Published on Tuesday, 11 December 2007 19:45
by Jody Kohn
In the past couple of years, we as boxing fans have been told that Amir Khan was boxing's next big superstar; the man who would take over once Manny and Floyd had their last fights. His combination of speed, skill and charisma were sure to lift him to superstar status in a sport in need of big names. His fight on Saturday night against Lamont Peterson was to take him once step closer to superstardom and the elite status and rarified air currently occupied by the aforementioned Pacquiao and Mayweather. In fact, a lot of people were claiming Khan was a potential giant killer, thinking he had the tools to beat Floyd should they cross paths.
Well, the number of people thinking this surely dwindled after his performance this weekend. Sure, referee Joe Cooper was pathetic in deducting two points from Khan, potentially costing him the fight. His actions were questionable at best, and possibly even corrupt if you believe Khan and Jim Lampley. But that happening only served to more clearly demonstrate why Khan will most likely never reach the heights many expected.
Early in the fight Khan's dazzling speed and skill seemed to be too much for the durable, if unspectacular Peterson. Midway through the first round I wondered how quickly and spectacularly Khan would wrap up the fight. But Peterson hung on, adjusted, and turned the fight in his favor. Khan made no such adjustments. He seemed to think his combination of speed, pushing, and pulling down Peterson's head would allow him to prevail in the end. It didn't, and in the end Khan lost a controversial split decision.
But it was more than the loss on his record that showed why Khan will never be a true superstar. Losses themselves do not prevent that. In fact, fighters often become bigger after losses. Thomas Hearns, is a prime example. It was his actions both in the ring and in the interview afterwards which will cost him.
Khan has spectacular skills. His speed is great, and I am sure there are very few boxers that look better than him in the gym. But in the ring I saw a guy who tried to rely too much on that skill. When he found an opponent who, even though he was outclassed, found a way to overcome the talent gap, Khan was clueless as to how to respond. Peterson turned it into a fight. Khan, as he would state later, stayed very "clean." So while Peterson roughed up Khan, Amir continued to give us flashy combos which became less and less effective.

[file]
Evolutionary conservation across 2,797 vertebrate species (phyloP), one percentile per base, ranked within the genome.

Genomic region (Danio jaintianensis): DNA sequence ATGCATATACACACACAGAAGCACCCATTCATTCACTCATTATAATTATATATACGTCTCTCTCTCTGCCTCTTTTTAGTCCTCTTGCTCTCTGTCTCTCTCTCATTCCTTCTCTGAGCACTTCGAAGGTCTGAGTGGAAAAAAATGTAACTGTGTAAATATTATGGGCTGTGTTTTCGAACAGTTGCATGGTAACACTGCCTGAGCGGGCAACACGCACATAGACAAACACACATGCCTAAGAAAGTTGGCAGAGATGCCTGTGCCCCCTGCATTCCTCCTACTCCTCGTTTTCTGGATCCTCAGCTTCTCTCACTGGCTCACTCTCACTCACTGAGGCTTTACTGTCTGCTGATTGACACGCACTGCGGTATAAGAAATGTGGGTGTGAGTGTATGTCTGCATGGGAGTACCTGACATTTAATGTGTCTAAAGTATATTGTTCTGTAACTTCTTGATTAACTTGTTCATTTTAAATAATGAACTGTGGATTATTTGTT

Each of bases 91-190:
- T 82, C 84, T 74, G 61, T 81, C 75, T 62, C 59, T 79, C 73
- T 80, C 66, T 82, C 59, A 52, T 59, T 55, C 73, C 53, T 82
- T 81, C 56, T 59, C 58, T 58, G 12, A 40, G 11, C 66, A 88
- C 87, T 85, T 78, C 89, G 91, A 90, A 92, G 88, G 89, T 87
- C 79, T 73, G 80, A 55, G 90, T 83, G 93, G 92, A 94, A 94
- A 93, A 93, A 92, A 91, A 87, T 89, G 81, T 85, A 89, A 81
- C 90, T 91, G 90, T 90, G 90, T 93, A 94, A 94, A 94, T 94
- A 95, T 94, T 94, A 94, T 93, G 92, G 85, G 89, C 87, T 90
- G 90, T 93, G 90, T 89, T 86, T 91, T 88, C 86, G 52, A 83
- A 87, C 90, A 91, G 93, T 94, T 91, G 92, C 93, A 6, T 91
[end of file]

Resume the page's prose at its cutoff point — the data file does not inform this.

In the end, Peterson was awarded the split decision, and Khan was left to whine and complain to Larry Merchant. No matter what question Merchant asked, Khan kept saying how "clean" he fought. No less than a dozen times he told us how "clean" he fought and how undignified Peterson, the referee, and Washington DC were. Whether or not you agree with him, Khan made himself look like a poor loser as a result. It also demonstrated why he will never be a superstar.
During his post fight bitch session, Khan came across as a snooty, obnoxious Brit who was more concerned with how he looked than the result he achieved. The constant references to his "clean" boxing leads me to believe he is too vain to dirty things up when he needs to and grind it out when his initial attack is thwarted. He seems to be be very conscious of appearances. In boxing that is a big issue, in both results and fan support.
He has neither the guts and fighting spirit (or limited talent) of Ricky Hatton to make him a huge fan favorite, nor the over the top showman qualities that made Naseem Hamed so popular (and unpopular). Instead he just comes across as an obnoxious fighter who thinks he is entitled. Without a flashy record, I am not sure people will continue to rally around boxing's "cleanest" fighter.
Sure he has a ton of talent, and will be favored in a rematch with Peterson, but that's a long way from elevating himself to Floyd Mayweather contender status. In fact, for the time being, I think that should be the furthest thing from his mind. Perhaps a match with Floyd protege Jessie Vargas would be more in line.